Most of those were my thoughts up to this point but since Left4Bed pointed out his opinion, I can’t help but see this as something unique.

Since everything in this kind of a game is basically left to your imagination, with some guidelines from the creator, you can imagine almost anything. In games where the character is meant to be a blank sheet from the start, there’s no need for the creator to predefine your character.

I think it’s best to leave some aspects to the player (like the actual physical appearance of the character), while others can be offered (like clothing and such details).

As for referencing the character appearance, I believe it’s very important in any game for the sake of immersion.

I don’t believe a character’s appearance should have major impact on the game itself but should be acknowledged every once in a while to show the player he is being listened to and to encourage immersion.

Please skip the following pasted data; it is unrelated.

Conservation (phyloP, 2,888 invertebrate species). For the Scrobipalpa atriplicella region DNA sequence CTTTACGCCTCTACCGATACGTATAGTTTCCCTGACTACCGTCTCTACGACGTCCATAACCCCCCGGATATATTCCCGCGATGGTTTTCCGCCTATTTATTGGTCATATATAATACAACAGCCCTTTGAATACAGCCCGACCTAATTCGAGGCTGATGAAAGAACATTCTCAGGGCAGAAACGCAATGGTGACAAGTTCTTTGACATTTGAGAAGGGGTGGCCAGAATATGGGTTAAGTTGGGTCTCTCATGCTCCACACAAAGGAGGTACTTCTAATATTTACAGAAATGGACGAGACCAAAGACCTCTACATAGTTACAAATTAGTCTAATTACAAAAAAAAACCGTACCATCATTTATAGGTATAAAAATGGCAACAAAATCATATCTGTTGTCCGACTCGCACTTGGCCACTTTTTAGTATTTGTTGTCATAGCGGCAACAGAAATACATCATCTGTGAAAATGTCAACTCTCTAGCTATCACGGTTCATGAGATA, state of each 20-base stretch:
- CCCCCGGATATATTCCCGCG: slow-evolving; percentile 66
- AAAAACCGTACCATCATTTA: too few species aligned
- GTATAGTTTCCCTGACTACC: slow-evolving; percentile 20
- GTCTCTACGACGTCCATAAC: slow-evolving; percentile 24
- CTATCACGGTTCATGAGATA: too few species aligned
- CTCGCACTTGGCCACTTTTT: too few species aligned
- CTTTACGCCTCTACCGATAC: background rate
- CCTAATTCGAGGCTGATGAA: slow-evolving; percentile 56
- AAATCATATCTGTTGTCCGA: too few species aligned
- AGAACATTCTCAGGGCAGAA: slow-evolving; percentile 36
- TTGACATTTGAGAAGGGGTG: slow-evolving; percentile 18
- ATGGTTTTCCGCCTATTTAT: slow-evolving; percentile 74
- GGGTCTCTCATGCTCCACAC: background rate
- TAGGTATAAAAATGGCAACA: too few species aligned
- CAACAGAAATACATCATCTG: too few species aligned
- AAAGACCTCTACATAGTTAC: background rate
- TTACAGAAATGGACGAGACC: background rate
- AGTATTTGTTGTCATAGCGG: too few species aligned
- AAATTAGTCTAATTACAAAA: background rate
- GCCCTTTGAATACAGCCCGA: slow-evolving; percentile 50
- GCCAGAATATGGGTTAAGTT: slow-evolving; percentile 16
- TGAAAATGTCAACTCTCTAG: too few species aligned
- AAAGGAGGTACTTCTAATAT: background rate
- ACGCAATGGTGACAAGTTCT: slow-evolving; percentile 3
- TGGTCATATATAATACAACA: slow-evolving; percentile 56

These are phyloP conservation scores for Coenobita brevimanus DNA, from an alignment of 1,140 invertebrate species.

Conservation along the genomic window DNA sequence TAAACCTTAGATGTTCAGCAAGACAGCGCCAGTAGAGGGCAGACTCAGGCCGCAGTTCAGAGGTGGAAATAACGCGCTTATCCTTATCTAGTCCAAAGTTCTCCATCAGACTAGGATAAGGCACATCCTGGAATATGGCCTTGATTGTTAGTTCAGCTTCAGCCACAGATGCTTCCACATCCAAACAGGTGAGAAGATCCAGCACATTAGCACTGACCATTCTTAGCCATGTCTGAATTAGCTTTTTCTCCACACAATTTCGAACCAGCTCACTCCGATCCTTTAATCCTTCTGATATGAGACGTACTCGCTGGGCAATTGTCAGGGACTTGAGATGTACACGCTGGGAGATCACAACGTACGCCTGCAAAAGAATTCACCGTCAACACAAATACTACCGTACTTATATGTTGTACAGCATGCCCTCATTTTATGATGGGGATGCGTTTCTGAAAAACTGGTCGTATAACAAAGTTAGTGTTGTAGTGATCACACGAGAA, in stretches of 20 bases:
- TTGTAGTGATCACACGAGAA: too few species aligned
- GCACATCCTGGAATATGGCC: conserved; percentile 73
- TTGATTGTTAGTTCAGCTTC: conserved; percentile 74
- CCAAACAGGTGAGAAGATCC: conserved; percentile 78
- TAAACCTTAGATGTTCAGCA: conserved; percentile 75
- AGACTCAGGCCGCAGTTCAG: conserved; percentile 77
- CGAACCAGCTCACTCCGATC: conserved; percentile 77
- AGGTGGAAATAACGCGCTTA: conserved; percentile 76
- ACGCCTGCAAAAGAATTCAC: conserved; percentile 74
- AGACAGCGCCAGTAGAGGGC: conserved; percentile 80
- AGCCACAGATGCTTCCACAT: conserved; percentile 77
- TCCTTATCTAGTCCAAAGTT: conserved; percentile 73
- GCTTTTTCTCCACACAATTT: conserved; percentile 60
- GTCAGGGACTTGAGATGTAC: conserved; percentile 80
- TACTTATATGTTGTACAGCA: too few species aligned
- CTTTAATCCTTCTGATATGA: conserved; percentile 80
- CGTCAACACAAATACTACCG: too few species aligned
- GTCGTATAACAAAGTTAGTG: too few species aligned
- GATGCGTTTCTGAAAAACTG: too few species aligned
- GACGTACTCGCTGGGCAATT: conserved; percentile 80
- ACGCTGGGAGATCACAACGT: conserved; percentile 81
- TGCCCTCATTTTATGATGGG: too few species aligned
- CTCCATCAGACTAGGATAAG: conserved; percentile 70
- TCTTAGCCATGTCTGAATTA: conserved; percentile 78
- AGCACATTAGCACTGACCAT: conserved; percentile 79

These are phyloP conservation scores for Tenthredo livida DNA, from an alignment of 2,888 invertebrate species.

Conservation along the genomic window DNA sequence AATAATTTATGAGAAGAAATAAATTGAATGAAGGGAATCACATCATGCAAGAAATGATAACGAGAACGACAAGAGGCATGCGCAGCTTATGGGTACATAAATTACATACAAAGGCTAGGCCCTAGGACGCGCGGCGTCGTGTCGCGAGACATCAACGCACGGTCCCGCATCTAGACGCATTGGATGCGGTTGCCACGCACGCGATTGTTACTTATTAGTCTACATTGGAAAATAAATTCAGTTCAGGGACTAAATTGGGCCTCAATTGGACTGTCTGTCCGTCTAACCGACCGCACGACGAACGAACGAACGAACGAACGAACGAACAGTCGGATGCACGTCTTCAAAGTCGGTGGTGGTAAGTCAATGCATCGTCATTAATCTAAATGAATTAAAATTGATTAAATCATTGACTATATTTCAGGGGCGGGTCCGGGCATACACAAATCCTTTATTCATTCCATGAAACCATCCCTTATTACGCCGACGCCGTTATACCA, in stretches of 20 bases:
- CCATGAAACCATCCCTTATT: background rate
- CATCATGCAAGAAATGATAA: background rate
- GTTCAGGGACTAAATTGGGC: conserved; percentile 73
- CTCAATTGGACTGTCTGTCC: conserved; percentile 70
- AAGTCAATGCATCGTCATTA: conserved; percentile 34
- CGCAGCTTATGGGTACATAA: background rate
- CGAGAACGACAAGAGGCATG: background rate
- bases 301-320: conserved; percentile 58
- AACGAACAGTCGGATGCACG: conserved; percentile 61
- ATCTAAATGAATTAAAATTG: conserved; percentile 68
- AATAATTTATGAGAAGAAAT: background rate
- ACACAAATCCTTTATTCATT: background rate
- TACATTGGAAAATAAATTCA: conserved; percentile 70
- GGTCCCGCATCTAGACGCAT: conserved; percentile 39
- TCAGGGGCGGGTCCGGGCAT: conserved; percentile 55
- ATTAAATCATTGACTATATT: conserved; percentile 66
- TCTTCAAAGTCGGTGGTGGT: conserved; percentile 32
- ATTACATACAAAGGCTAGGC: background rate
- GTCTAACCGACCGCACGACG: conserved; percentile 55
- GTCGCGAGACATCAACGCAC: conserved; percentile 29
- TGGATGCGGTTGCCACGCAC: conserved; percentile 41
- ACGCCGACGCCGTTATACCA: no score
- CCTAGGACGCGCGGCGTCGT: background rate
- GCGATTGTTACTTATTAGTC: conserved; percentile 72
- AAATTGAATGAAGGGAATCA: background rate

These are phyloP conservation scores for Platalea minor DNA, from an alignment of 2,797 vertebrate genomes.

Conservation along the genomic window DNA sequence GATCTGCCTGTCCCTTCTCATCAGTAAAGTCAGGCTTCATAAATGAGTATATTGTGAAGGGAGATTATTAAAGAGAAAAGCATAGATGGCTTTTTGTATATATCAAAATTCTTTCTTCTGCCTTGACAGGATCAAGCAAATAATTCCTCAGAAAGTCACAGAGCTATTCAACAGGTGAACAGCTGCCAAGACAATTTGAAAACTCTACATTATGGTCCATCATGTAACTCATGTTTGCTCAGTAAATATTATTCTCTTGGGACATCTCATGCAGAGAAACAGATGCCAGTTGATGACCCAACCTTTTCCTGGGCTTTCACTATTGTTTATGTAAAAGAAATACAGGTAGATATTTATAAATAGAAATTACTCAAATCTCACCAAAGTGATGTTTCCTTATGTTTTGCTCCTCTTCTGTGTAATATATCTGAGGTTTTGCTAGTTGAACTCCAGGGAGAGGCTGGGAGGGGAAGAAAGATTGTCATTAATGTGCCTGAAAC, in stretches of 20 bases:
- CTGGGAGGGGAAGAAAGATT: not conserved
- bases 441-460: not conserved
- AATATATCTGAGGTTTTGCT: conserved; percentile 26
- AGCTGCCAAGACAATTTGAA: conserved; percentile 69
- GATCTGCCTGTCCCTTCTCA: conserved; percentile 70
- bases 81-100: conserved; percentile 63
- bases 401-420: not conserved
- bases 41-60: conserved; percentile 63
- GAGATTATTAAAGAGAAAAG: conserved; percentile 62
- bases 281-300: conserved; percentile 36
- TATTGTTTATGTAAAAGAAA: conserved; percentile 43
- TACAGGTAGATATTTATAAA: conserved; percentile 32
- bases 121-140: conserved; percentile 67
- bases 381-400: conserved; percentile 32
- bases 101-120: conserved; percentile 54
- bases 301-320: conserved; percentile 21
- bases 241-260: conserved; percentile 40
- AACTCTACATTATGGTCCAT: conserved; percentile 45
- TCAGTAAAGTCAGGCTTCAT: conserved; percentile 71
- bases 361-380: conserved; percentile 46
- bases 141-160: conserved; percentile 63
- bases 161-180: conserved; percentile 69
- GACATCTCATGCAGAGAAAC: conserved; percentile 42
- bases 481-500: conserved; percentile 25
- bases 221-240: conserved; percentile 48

It is difficult, though, to strike a balance between using it just to show it’s an existing variable and using it so often that the player rolls his eyes every time it is mentioned.

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I tried myself to make a “Character Creation” for my UI. Yet I did not found a good point for it.

Maybe if there is, in a certain part, in certain moment, in certain story-line you find that your hair tone of colour is just the same like your boots and that gives you a clue of where the key for the treasure of Apotema is… yet, really? -Kidding-

To give a better example, maybe something more realistic. In MMO games you find yourself in Character Creation and happens that the Hair Styles you find are only 5. 5 among millions upon millions of mad/styles you could possible think of. I will not ask you how this will make you feel because kinda obvious for all of us.